Rising up early in the morning, putting down the window curtain, I carefully picked up with toothpicks the morning dew from flower petals to be used in red ink mixture for punctuation marks on literary writings. As noontime was nearing, I played some music on a zither, trained the storks, and played with my curious collection of stones and metal pieces. At noon, I washed the ink stand with a lotus “head”, tidied up the tea set, and dusted wutong and bamboo trees in the courtyard. I dressed up in hermit attire with a white casual hat in the afternoon and went outdoors to enjoy the colourful autumn leaves, jotting down some verses when so inspired. I then was served crab and perch, and conch soup, together with newly fermented wine. When drunk, I listened to the nearby insects singing, the chanting of the boatmen and Shepherd boys which come from faraway places. At dusk, I lit bah yue incense, cared for the chrysanthemums, watched the big yen birds flying by, and played some music.

Getting up, drinking a cup of fragrant wine before I did my wash up near a fire. Near midday, cushions for seats were set up, and a fire made up of coal was prepared for the gathering of a scholarly game hei jing she. At noon, I opened a bookcase and organized it contents, full of manuscripts that I had previously composed, watched the slow moving tree shadows on garden steps, and enjoyed washing my feet in hot water. In the early afternoon, I took the birds in a cage and walked up the mountain cliff full of pine trees. There I enjoyed tea brewed in cracked ice from the field. Later I wore a coat made of sheepskin and a hat of sable, and fully appreciated the plum blossoms while riding on donkey back.  Evening hours were spent around a fire with friends discussing the magic of Zen Buddhism while munching on charcoal baked yams. At night, I indulged myself in the reading of novels on martial art and supernatural beings, regretting the loss of “sward art “forever.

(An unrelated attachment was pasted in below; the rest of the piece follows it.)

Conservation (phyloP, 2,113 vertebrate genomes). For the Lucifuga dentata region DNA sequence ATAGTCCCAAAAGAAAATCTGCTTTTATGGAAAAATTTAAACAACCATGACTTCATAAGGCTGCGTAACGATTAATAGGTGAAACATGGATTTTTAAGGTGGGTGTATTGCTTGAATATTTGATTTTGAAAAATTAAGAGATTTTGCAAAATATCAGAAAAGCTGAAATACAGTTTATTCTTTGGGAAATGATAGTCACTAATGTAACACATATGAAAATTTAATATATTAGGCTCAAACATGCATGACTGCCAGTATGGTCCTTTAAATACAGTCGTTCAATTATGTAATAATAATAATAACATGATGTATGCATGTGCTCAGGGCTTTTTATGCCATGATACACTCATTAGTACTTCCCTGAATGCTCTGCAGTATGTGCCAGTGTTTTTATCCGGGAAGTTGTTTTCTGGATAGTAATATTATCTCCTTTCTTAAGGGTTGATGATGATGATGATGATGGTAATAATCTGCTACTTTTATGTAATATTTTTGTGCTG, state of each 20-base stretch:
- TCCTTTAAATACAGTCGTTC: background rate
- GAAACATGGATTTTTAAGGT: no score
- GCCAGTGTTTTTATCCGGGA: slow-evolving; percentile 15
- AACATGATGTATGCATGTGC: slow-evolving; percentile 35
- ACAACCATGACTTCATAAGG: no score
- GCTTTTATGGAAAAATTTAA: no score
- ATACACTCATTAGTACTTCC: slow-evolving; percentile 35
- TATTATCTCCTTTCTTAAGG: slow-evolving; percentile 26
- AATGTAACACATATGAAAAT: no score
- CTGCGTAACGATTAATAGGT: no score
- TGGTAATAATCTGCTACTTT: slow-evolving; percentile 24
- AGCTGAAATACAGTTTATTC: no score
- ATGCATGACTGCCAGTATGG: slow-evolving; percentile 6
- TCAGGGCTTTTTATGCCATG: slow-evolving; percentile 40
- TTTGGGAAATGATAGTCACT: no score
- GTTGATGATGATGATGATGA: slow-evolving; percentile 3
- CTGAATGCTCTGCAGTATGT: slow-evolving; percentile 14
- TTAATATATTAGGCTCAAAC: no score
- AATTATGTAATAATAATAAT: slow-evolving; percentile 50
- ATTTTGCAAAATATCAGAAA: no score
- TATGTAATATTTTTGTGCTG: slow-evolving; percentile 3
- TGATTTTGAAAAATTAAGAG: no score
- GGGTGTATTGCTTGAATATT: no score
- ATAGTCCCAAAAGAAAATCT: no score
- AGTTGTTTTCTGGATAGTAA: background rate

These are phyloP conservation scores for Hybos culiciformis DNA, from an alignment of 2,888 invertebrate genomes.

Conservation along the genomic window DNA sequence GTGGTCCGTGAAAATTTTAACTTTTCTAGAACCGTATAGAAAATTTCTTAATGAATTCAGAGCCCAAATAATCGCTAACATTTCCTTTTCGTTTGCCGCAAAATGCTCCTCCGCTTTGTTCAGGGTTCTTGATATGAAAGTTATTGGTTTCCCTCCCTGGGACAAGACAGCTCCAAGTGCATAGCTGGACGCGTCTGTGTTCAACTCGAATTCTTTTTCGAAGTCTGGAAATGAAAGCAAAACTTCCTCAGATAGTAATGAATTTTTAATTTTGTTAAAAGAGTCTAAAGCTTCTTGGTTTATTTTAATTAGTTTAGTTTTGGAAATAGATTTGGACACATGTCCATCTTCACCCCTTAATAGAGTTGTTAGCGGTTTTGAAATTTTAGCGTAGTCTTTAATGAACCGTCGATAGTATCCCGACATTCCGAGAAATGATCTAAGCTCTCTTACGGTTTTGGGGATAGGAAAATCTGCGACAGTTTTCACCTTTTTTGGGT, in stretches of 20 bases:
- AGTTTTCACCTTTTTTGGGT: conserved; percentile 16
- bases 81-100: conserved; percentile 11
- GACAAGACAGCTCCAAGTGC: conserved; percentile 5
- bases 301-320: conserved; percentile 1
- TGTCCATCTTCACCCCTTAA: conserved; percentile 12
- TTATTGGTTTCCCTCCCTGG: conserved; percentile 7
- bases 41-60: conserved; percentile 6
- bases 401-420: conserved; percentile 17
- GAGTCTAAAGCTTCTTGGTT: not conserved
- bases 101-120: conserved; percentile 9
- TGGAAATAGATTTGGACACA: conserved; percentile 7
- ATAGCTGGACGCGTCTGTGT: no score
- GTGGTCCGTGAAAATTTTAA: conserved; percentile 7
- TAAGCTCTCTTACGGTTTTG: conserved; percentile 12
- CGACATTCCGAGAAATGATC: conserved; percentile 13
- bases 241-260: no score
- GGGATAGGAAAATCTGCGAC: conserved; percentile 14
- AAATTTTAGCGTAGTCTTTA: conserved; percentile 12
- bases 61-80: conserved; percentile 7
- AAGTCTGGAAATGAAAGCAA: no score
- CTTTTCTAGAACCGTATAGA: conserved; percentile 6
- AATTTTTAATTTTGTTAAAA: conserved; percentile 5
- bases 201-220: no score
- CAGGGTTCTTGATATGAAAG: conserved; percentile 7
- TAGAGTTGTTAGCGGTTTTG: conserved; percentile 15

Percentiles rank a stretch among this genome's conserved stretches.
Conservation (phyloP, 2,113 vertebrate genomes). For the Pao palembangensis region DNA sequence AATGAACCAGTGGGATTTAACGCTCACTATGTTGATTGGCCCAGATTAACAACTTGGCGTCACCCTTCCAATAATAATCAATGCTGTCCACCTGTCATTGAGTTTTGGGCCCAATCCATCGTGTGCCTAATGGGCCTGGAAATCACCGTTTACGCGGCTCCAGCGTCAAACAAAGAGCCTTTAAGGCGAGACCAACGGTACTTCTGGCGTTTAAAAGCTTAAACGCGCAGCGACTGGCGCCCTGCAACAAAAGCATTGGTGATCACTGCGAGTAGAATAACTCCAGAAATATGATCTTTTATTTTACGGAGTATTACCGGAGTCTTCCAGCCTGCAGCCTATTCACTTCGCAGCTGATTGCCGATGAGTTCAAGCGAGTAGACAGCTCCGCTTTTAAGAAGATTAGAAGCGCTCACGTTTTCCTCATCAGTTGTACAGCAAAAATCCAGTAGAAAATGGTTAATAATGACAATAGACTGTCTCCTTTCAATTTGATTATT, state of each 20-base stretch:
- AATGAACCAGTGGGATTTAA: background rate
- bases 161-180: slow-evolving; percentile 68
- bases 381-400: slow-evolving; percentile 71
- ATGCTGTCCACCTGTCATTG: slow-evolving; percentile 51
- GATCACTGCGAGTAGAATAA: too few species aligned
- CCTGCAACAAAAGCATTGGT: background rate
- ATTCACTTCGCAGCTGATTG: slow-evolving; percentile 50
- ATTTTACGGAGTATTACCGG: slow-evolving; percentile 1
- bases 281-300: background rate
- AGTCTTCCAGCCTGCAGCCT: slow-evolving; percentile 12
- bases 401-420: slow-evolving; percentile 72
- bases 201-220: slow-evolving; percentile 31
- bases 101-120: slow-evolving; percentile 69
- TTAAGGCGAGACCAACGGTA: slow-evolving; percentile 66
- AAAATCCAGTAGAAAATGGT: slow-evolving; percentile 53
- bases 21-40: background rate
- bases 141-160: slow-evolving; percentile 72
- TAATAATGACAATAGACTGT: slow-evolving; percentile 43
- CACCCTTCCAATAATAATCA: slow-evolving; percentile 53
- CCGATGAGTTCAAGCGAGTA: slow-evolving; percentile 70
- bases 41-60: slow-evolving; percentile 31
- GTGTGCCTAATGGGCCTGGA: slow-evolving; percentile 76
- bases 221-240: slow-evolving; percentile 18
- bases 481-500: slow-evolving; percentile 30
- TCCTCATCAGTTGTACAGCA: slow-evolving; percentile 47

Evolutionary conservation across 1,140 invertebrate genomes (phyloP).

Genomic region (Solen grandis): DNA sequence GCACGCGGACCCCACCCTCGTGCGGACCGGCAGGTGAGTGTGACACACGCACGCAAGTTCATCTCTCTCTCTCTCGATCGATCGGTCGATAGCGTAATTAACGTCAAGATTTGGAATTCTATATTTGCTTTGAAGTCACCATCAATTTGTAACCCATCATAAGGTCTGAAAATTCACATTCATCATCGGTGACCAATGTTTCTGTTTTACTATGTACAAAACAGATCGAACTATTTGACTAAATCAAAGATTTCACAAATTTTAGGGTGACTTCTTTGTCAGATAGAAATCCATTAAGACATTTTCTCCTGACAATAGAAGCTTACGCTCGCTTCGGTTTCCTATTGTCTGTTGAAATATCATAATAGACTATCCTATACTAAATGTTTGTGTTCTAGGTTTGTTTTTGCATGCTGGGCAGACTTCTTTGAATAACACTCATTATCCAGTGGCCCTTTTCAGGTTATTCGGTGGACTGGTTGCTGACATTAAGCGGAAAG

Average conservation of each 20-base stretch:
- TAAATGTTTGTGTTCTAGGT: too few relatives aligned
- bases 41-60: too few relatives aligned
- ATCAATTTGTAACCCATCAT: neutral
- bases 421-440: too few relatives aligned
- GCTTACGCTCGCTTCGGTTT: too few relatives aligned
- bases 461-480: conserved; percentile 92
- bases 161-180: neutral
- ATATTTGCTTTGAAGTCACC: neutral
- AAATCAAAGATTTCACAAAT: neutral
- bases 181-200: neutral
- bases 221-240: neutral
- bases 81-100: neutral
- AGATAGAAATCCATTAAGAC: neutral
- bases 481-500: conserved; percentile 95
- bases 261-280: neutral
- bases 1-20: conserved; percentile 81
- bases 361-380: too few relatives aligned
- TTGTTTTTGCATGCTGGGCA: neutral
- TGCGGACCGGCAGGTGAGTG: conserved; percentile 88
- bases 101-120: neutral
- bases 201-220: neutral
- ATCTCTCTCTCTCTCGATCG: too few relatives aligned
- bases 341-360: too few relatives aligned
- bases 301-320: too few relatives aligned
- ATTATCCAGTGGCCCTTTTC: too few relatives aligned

Yuan Ye (The Manual of Garden Design- 1634, Ji Cheng)

The principle of making use of borrowed scenery: Borrowing from one another the scenes in a garden are linked together in a sequence. A garden becomes related to the surrounding environment when it borrows scenery beyond the confines of its walls. (Borrowing scenes from the distance, near at hand, above you, below you, at certain times around the year)
The primary consideration is the view and it is all the better if the buildings can face south.
Built up mountains from the excavated soil and form embankments along the edges of the ponds. Water should be allowed to flow freely as if it had no end and when it blocks your path, build a bridge across it. The shape of the pond should be such that no end or source of the water can be seen along the main circulation route. Where the source of the water must reveal itself, one should build a bridge to cover it.
Importance of irregularity an asymmetry in design, and promoted elegance and simplicity in construction. Winding walkways and zigzag footpaths are unchanging conventions of garden design.
Showing the large in the small and the small in the large, providing for the real in the unreal and for the unreal in the real. Delight the beholder at the same time by revealing and concealing views alternately, making them sometimes apparent and sometimes hidden:

In the big open spaces plant bamboos that grow quickly and train plum trees with thick branches to cover them. This is to show the small in the large.
When the courtyard is small, the wall should be a combination of convex and concave shapes, decorated with green, covered with ivy, and inlaid with big slabs of stone with inscription on them. Thus when you open your window you seem to face a rocky hillside, alive with rugged beauty. This is to show the large in the small.